Even if skin defects can be closed through conservative treatment, a possibility exists that contracture due to wound constriction will affect the functional outcome. In spite of the presence of extensive areas of necrosis (over 80% of the dorsal surface of the foot), the present cases showed no functional complications, which could include limitation in the range of motion of the ankle or toe joint. Such complications are frequently seen in post-burn conditions of the foot. The sequential photos of the healing processes in the contraction of the wound led us to hypothesize that the high extensibility of the skin around the wound could contribute to lessening the risk of the limitation of joint motions. Indeed, the recovered dorsal skin just proximal to the toes showed prominent extension in the most recent photos (Figure 2). In Case 1, there was no contracture requiring surgical treatment in the 9-year follow-up period. If scar contracture were to occur during further body growth, we would have to consider surgical treatments such as scar plasty or skin graft.

Thus far, no reports have so far demonstrated the long-term success of conservative treatment for extensive necrosis of the dorsum of the foot due to extravasation. This case report could therefore provide guidance to help medical staff members to manage cases of skin necrosis after intravenous leakage.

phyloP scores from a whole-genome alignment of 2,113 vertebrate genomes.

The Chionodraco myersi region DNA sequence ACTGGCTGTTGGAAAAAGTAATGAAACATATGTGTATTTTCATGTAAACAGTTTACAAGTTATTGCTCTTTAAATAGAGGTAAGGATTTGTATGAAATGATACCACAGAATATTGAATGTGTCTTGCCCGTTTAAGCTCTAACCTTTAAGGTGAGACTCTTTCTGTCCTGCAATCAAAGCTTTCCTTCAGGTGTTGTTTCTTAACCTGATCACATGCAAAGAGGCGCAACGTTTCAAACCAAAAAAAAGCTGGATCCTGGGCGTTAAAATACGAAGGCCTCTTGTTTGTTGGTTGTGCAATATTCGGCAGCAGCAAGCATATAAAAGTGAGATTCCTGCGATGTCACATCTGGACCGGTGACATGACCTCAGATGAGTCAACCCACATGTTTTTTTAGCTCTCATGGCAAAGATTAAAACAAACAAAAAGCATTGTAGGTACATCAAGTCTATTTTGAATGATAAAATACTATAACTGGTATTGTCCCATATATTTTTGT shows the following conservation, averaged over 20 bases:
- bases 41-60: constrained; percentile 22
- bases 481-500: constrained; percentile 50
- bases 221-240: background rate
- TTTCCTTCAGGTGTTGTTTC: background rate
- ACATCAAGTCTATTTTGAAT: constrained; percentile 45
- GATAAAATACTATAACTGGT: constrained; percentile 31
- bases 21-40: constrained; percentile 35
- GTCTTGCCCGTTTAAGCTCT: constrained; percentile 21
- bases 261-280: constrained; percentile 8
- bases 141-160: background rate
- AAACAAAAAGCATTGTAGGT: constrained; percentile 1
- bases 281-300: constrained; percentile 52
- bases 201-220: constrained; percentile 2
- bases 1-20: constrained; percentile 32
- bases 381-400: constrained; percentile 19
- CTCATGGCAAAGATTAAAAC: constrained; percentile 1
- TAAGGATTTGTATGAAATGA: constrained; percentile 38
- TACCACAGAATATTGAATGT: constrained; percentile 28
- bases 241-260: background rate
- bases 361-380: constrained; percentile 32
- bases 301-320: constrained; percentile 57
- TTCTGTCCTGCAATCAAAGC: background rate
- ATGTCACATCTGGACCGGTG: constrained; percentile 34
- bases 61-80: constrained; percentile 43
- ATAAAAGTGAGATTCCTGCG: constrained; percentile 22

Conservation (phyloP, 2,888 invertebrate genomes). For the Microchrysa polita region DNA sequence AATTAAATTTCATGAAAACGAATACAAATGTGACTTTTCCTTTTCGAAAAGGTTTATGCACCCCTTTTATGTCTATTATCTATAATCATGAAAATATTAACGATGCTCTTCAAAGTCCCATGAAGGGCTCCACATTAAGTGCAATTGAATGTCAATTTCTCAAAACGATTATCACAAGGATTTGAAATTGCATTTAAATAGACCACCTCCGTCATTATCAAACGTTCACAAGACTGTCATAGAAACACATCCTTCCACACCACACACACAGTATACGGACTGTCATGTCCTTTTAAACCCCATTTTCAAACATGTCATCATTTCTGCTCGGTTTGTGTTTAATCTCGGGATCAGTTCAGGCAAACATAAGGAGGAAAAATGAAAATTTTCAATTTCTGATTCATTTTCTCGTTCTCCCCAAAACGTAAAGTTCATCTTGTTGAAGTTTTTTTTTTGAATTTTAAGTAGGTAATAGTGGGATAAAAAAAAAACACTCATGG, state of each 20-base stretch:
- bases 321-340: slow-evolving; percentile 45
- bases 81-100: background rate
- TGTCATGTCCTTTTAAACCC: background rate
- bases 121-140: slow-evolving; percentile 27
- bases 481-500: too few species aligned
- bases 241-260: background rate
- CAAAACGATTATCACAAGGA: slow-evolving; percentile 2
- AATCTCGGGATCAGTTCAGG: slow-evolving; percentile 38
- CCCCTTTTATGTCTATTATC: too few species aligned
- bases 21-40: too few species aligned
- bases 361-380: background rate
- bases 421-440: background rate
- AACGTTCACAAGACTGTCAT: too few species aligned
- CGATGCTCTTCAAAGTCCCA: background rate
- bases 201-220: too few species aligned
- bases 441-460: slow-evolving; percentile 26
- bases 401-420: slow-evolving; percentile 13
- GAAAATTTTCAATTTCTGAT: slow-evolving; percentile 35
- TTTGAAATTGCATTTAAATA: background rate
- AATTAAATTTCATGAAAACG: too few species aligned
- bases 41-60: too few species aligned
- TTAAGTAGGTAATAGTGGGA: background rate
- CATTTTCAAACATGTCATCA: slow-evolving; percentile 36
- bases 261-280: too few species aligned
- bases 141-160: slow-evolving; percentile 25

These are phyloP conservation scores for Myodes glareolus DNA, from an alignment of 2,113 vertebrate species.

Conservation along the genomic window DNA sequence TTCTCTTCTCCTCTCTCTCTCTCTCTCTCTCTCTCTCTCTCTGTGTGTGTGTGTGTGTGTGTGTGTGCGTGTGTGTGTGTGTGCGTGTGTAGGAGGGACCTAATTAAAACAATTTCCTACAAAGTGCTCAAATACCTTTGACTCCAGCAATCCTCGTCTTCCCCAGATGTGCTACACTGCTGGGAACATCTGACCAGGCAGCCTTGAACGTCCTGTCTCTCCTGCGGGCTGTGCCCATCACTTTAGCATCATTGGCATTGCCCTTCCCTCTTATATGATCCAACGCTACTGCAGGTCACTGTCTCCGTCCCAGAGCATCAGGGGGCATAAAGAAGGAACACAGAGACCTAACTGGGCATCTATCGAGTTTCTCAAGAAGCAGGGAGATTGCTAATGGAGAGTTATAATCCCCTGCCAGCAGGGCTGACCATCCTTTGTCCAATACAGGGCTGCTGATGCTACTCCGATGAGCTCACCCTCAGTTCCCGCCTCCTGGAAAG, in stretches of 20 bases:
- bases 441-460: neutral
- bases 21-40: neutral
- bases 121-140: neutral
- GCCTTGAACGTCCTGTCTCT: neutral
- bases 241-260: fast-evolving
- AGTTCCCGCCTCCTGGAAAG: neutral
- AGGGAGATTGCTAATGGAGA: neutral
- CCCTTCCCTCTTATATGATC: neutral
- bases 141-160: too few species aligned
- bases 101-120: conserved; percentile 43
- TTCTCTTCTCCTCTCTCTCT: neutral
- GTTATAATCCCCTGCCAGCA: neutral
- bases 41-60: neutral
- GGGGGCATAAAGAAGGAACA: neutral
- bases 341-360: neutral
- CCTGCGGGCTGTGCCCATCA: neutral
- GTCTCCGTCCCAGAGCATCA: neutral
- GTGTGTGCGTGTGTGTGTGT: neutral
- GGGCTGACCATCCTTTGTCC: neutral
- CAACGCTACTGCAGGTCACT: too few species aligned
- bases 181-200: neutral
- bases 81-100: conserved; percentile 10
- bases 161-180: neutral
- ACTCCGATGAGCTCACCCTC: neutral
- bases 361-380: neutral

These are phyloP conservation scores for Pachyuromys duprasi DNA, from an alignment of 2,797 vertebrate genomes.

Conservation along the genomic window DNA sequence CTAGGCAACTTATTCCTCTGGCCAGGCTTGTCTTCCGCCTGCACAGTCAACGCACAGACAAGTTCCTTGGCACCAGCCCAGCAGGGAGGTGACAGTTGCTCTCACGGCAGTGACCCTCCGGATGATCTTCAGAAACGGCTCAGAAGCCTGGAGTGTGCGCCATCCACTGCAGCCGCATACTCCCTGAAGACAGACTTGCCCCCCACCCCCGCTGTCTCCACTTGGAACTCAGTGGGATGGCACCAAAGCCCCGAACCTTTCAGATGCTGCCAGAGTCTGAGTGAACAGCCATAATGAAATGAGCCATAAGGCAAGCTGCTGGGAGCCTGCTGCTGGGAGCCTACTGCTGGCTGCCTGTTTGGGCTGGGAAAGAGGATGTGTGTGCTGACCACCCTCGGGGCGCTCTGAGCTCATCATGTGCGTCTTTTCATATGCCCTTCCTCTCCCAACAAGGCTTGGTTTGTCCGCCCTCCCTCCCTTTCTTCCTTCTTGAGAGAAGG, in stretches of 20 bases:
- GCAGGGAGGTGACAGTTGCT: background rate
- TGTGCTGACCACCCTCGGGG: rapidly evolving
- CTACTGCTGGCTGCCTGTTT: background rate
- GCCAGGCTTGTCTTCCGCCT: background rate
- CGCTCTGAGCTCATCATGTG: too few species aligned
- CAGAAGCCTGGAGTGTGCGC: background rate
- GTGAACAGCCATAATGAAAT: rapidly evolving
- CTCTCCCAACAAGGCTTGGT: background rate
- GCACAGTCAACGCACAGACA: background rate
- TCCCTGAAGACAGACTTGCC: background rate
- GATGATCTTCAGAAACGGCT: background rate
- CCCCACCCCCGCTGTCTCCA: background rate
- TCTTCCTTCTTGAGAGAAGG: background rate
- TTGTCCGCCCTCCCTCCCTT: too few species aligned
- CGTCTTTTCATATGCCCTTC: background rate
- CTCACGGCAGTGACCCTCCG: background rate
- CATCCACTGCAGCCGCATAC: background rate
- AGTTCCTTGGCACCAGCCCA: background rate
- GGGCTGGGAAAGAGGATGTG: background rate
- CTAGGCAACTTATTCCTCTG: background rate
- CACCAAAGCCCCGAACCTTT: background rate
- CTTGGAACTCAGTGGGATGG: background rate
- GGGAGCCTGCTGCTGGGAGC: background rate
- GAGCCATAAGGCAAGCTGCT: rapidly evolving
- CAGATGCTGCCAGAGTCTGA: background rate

In conclusion, conservative treatment could be an alternative to surgery for treating extensive skin necrosis caused by extravasation in neonates. Meticulous wound care, including rinsing, daily debridement and careful observation could contribute to enhancing the healing potential of the skin of neonates. Further research is needed to establish the best treatment protocol for extravasation injury, including the prevention of extravasation itself, to prevent infection or invasive damage of the underlying tissues and to reduce the incidence of sequelae.


References
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  2. Casanova D, Bardot J, Magalon G (2001) Emergency treatment of accidental infusion leakage in the newborn: report of 14 cases. Br J Plast Surg 54: 396-399.

  3. Kumar RJ, Pegg SP, Kimble RM (2001) Management of extravasation injuries. ANZ J Surg 71: 285-289.

  4. Franck LS, Hummel D, Connell K, Quinn D, Montgomery J (2001) The safety and efficacy of peripheral intravenous catheters in ill neonates. Neonatal Netw 20: 33-38.

  5. Wilkins CE, Emmerson AJ (2004) Extravasation injuries on regional neonatal units. Arch Dis Child Fetal Neonatal Ed 89: F274-275.

  6. Afsar FS (2009) Skin care for preterm and term neonates. Clin Exp Dermatol 34: 855-858.

  7. Fox MD (2011) Wound care in the neonatal intensive care unit. Neonatal Netw 30: 291-303.

  8. Moon HS, Burm JS, Yang WY, Kang SY (2012) Prognosis of Full-Thickness Skin Defects in Premature Infants. Arch plast Surg 39: 463-468.

  9. McGee GS, Davidson JM, Buckley A, Sommer A, Woodward SC, et al. (1988) Recombinant basic fibroblast growth factor accelerates wound healing. J Surg Res 45: 145-153.

  10. Gospodarowicz D, Ferrara N, Schweigerer L, Neufeld G (1987) Structural characterization and biological functions of fibroblast growth factor. Endocr Rev 8: 95-114.